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GOP watch: Making a list...

checkin' it twice, gonna find out who's naughty and nice…

The New York Times: "A group of conservative Republican leaders is proposing a solution to the internecine warfare over what the party should stand for: a 10-point checklist gauging proper adherence to core principles like opposing government financing for abortion and, more generally, President Obama's 'socialist agenda.' In what was being dubbed a purity test when it leaked out to reporters on Monday, the proposal would require the party to withhold campaign money and endorsements from candidates who do not adhere to at least seven principles on the checklist."

The hits keep on coming for Mark Sanford… "Gov. Mark Sanford of South Carolina will face formal ethics charges on 37 counts of using his office for personal financial gain, according to a list of accusations issued Monday by the State Ethics Commission," the New York Times also reports. "The charges include spending state money on business-class plane tickets, instead of flying coach; using state aircraft to attend political and personal events, like the birthday party of a campaign donor; and using his campaign fund for noncampaign expenses, like a ticket to President Obama's inauguration."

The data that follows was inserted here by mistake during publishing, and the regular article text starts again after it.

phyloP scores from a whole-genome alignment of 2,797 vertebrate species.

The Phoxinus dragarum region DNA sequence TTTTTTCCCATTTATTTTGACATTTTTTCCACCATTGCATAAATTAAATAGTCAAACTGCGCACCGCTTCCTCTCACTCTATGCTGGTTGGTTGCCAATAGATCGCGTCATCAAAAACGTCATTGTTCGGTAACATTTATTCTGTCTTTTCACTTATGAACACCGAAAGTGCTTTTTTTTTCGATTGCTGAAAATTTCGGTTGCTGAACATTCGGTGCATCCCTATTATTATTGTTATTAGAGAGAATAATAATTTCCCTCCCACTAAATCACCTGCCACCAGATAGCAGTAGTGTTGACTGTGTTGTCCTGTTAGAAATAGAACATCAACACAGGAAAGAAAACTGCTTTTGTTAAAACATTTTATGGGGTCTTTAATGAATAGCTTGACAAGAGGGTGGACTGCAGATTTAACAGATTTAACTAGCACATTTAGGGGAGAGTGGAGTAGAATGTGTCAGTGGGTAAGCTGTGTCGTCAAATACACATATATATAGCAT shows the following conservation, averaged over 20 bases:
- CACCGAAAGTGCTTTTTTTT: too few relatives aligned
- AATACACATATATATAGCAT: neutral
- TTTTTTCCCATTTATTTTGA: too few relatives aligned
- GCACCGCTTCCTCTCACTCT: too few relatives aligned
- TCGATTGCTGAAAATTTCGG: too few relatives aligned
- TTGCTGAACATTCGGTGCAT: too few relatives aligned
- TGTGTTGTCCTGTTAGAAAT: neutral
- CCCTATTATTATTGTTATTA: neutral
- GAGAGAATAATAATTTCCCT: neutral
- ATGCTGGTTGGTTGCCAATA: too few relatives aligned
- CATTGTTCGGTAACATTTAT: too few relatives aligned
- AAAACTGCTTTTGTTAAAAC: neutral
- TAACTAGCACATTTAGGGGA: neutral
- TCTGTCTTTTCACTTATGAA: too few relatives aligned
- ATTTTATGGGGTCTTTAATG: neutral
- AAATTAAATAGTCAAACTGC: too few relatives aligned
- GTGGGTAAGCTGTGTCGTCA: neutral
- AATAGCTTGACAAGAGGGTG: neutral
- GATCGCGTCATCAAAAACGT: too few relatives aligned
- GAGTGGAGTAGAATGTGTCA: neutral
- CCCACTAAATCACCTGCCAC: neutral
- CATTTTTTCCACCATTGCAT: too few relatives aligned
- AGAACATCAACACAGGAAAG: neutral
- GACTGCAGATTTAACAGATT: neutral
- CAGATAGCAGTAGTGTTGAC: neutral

More: "A separate impeachment resolution has been filed in the Legislature, but the ethics panel and the legislative action so far deal with different accusations. The ethics panel reviewed accusations of misuse of public resources; the impeachment resolution deals with Mr. Sanford's secret trip to Argentina in June to visit a woman with whom he was having an extramarital affair."

Michele Bachmann in an interview with the St. Cloud Times: "My husband and I both worked on Jimmy Carter's presidential campaign. The first time I ever came to Washington was to dance at Walter Mondale's inaugural ball. It was a thrill for my husband and me, and we were both happy to work on behalf of Walter Mondale and Jimmy Carter. We really believed in them when we were in college. So in some ways I don't understand why the Democratic Party would be opposed to me, because I stand for the same values that my parents stood for when we were Democrats."

Palin's book tour rolled into Fort Bragg. "The Department of Defense typically prohibits politicians from using installations as a platform, so Palin didn't give a speech and simply thanked soldiers individually," the New York Daily News writes. "She was allowed to hold the event as a private citizen who was not campaigning, a Fort Bragg spokesman said… Col. Billy Buckner, a spokesman for Fort Bragg, said the Army agreed to let Palin on post because she was no longer a politician. 'She fell into a little bit of a gray area," he said. "She's not a political figure per se, but she certainly carries a tremendous amount of interest and influence across the country.'"